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Supporting employee health in the workplace in 3 steps


Established in 2018, is a Registered BC Non-profit organization dedicated to improving community and global immunization rates. With the mission statement "Taking our best SHOT to IMMUNIZE the WORLD", the team strives to address all domains of vaccine hesitancy and improve immunization rates worldwide. With a focus on providing education about the impact of diseases and eliminating complacency around vaccinations, instils confidence in the benefit and effectiveness of vaccinations with the benefits of protection against diseases.

Why Vaccines are an important health intervention for the workplace

Historically, vaccines have had a tremendous role in increasing life expectancy by drastically reducing the morbidity and mortality of childhood diseases. In the 20th century, we saw the eradication of diseases like smallpox and a dramatic reduction in childhood diseases like diphtheria, tetanus, polio, measles, mumps, rubella, and Haemophilus influenzae (B (1)). The Canadian public health system provides a strong infrastructure to support childhood immunization. However, a similar framework has not been developed for adult immunization. As a result, most Canadian adults are not up to date on their recommended vaccinations (2,3). As goes the saying "you don't know what you don't know", there is a dire need to educate and facilitate access to adult vaccinations.

Workplaces can benefit from high vaccination rates against communicable diseases like influenza, as this would reduce the incidence of disease outbreaks in the workplace and the number of employee sick days. A Canadian Labour force survey estimated that approximately 20 workdays are lost per 100 full time employees annually due to influenza (4). Given the current challenges of staffing in the labour market, employers and workplaces must leverage any interventions possible to mitigate this risk.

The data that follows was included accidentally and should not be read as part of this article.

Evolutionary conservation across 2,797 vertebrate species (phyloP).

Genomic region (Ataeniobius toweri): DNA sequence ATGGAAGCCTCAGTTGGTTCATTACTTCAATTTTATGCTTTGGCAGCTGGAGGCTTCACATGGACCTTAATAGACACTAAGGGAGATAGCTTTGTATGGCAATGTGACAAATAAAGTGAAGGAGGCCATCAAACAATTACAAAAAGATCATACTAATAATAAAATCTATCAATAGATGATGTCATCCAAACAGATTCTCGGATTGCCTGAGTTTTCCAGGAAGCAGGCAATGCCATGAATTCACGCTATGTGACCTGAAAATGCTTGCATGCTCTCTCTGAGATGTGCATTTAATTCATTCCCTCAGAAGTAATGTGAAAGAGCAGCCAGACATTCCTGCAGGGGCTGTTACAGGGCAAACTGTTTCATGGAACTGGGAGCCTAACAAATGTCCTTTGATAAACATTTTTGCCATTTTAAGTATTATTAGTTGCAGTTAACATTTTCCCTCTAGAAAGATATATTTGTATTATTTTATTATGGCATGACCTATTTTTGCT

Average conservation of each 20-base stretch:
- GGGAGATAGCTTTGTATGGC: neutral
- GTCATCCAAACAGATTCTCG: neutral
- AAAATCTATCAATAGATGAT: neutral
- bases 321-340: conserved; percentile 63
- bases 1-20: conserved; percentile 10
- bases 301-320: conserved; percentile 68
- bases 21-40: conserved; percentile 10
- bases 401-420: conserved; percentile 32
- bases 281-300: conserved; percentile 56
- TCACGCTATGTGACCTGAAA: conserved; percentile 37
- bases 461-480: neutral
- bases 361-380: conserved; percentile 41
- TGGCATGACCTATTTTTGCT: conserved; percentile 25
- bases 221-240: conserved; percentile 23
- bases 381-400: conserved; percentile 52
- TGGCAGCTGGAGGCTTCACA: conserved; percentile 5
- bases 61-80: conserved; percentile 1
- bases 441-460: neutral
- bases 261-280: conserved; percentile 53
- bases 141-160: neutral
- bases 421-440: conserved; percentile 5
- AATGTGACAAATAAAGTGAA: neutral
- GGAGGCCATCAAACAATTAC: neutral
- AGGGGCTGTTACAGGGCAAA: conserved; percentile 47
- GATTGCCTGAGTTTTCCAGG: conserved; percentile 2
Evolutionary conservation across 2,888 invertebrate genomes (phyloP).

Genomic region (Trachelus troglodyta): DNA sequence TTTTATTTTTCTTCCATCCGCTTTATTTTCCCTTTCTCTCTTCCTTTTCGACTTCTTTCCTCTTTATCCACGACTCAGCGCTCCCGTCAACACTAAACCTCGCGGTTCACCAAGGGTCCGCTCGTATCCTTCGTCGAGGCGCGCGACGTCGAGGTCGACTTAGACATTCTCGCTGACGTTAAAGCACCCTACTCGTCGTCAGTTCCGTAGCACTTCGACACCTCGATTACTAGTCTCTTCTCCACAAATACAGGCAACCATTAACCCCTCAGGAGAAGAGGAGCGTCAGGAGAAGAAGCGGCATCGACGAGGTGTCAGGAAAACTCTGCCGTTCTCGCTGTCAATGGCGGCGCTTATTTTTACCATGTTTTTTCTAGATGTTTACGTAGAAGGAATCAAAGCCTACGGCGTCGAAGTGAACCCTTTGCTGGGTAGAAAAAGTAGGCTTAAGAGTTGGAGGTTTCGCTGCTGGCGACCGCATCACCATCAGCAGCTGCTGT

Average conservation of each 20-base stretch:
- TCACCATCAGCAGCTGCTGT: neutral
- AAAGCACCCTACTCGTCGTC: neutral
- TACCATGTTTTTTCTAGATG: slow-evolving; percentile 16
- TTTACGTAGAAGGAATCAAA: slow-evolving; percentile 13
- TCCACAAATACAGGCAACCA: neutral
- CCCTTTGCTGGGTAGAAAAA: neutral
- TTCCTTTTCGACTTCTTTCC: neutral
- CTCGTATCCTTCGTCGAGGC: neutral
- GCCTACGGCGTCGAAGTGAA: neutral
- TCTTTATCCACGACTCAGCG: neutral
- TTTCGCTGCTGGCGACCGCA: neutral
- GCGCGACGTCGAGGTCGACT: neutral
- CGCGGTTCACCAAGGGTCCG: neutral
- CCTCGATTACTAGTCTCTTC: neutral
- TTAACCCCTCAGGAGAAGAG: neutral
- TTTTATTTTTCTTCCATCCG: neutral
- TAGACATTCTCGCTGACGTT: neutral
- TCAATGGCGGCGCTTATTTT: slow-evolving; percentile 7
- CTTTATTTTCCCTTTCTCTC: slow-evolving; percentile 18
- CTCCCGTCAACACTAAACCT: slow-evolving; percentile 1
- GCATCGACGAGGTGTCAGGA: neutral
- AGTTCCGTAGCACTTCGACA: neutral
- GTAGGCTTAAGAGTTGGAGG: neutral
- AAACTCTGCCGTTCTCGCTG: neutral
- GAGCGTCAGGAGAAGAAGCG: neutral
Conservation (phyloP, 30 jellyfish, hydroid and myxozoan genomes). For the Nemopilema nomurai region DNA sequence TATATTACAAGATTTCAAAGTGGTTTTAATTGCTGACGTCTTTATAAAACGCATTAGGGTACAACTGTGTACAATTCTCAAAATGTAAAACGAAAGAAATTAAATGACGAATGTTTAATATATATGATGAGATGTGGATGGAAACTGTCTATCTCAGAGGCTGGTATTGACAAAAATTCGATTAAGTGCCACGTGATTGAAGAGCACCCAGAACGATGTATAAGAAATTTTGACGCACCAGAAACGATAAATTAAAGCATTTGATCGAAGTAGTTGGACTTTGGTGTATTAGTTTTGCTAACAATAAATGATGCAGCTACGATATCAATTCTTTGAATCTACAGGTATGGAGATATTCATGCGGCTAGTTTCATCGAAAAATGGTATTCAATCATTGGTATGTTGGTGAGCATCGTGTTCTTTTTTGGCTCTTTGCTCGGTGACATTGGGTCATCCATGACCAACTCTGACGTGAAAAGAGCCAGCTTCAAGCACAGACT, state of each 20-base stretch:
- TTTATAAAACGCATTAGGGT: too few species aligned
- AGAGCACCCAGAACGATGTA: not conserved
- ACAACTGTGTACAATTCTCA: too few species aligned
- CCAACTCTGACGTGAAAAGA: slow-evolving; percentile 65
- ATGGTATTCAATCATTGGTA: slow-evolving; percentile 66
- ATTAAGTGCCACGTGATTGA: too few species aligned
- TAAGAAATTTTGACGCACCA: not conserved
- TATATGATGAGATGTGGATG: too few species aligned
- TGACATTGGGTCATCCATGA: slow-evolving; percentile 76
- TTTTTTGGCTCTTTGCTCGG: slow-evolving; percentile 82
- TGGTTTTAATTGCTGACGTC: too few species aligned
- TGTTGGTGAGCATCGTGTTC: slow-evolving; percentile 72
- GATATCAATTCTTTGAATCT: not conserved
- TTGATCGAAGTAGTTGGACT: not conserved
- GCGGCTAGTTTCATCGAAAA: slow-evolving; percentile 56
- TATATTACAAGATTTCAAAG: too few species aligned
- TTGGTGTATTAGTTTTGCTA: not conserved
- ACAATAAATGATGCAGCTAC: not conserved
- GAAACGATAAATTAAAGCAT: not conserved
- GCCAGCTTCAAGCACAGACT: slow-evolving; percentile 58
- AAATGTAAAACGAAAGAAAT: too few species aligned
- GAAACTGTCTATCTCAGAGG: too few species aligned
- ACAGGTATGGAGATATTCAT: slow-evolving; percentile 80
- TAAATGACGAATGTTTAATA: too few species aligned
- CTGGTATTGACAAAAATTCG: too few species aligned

While death is certainly a possible outcome from a vaccine preventable disease, "morbidity" or disability to employees is more costly to the workplace. Employees who are hospitalized from a vaccine preventable disease like influenza or pneumonia may never regain their baseline function (5). Employees with shingles may develop debilitating chronic pain and require multiple healthcare specialist visits and medications to help manage this (6). An employee with HPV-related cancer will require time off work to attend specialist appointments, get lab work done, and procedures to biopsy and or remove the cancer (7). We also can't discount the detriments to the employee's mental health and well-being when navigating these unfortunate yet preventable scenarios.